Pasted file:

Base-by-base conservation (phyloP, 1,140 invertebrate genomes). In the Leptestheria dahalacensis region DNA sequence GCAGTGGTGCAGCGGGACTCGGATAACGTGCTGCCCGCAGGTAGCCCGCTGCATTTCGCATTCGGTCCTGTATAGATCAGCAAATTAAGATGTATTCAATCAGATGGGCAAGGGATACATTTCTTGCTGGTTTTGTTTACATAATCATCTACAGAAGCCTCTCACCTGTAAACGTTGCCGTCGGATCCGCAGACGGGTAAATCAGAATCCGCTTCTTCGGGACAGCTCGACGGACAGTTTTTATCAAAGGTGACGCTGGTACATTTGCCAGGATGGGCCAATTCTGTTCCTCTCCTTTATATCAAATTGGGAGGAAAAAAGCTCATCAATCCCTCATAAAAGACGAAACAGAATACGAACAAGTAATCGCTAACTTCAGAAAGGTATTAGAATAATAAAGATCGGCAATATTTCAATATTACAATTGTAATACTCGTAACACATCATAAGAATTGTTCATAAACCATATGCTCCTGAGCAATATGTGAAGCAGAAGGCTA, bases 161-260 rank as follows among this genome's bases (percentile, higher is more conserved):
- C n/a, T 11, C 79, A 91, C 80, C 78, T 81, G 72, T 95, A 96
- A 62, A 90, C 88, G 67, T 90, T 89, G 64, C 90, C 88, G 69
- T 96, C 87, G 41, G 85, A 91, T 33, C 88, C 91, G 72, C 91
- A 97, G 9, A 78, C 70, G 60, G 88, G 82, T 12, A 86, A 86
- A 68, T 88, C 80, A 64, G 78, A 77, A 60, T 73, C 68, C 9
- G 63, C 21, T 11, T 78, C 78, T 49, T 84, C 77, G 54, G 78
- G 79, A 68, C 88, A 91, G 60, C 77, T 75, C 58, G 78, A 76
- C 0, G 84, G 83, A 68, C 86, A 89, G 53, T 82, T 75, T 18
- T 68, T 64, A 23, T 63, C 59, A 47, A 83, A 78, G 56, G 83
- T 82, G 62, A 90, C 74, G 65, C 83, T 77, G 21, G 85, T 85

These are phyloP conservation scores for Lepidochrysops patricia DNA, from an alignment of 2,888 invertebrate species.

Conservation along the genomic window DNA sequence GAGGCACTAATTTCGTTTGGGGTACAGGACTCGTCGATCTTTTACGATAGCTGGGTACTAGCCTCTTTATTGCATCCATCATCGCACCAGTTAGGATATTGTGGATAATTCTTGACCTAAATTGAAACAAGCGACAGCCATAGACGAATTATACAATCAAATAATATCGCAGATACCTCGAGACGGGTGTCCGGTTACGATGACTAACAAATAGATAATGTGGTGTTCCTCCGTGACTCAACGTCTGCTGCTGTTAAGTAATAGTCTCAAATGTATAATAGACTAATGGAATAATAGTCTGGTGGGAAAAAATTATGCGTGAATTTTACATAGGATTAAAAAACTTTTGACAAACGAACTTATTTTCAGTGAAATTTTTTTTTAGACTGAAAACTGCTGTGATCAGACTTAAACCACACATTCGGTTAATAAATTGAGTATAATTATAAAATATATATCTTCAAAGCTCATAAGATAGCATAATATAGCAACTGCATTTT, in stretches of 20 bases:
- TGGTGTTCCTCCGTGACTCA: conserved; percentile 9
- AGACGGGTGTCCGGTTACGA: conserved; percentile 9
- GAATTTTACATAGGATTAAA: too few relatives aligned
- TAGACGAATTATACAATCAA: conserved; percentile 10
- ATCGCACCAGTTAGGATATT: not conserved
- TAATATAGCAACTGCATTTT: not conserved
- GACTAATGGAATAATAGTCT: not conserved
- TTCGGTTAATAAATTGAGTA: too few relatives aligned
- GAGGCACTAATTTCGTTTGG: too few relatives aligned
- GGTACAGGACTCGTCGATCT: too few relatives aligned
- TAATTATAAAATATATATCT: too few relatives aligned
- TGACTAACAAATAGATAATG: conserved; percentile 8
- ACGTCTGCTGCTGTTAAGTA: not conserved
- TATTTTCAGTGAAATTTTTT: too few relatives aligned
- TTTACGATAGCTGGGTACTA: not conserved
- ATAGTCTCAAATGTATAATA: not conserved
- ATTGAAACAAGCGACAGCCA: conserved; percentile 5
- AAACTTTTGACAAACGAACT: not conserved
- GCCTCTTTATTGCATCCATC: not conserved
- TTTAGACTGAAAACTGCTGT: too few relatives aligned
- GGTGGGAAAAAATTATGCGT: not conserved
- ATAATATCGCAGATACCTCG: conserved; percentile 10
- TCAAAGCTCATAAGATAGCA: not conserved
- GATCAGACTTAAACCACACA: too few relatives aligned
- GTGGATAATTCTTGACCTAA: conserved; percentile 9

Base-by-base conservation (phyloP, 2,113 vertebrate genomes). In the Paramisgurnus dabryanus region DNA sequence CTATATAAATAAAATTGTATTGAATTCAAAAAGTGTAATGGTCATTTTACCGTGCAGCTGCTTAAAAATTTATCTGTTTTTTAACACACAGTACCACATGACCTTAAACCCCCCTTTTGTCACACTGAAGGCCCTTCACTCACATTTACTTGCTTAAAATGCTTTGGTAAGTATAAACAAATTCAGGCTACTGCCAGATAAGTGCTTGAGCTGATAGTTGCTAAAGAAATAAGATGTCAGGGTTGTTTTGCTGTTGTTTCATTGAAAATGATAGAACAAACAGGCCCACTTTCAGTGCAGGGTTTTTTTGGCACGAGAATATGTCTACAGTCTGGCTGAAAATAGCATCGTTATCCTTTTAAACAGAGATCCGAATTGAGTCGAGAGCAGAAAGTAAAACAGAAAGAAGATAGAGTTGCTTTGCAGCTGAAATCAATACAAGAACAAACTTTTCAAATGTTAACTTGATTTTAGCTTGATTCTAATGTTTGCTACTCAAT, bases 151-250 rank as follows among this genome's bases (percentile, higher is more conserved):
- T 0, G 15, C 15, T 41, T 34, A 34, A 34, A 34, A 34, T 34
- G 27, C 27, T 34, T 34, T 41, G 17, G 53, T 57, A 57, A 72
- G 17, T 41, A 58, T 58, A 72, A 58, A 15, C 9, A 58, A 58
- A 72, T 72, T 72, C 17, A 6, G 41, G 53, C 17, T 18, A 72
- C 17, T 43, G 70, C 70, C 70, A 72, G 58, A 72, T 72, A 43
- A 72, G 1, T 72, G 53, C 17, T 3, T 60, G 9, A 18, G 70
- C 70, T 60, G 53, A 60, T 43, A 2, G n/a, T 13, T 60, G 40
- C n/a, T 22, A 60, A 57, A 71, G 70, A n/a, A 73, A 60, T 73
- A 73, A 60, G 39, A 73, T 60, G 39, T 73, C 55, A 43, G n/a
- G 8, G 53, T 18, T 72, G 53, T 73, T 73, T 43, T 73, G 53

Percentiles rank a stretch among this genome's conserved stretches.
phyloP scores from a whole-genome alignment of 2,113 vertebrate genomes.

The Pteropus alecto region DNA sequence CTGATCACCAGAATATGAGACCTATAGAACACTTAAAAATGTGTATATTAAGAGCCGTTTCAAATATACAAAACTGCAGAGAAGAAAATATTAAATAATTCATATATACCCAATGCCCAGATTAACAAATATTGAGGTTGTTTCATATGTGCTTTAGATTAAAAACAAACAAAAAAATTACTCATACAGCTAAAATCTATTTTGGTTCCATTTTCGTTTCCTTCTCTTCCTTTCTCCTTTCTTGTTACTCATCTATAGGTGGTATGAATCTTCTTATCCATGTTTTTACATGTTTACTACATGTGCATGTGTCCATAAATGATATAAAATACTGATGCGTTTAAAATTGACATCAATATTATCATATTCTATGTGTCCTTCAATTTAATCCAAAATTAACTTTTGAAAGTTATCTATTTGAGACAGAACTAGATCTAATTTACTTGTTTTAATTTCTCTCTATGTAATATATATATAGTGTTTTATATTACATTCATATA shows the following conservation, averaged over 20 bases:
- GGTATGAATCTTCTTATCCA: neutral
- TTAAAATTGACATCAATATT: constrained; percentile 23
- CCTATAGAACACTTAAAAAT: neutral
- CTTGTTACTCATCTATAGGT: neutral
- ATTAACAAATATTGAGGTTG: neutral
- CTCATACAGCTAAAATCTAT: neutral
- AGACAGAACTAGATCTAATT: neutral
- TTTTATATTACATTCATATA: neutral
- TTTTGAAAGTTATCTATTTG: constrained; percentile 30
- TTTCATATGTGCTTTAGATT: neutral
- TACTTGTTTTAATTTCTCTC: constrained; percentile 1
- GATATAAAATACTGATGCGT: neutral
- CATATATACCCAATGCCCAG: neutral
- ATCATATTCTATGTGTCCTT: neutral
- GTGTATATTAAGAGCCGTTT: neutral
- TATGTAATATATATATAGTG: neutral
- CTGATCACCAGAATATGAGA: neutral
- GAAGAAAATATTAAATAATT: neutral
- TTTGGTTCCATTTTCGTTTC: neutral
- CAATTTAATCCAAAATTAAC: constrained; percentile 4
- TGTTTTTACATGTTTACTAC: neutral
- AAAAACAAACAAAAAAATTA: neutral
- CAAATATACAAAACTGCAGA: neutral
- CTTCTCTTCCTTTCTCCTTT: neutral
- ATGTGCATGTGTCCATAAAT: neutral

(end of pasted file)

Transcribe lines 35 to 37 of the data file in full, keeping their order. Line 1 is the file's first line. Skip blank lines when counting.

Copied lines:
- ATAATATCGCAGATACCTCG: conserved; percentile 10
- TCAAAGCTCATAAGATAGCA: not conserved
- GATCAGACTTAAACCACACA: too few relatives aligned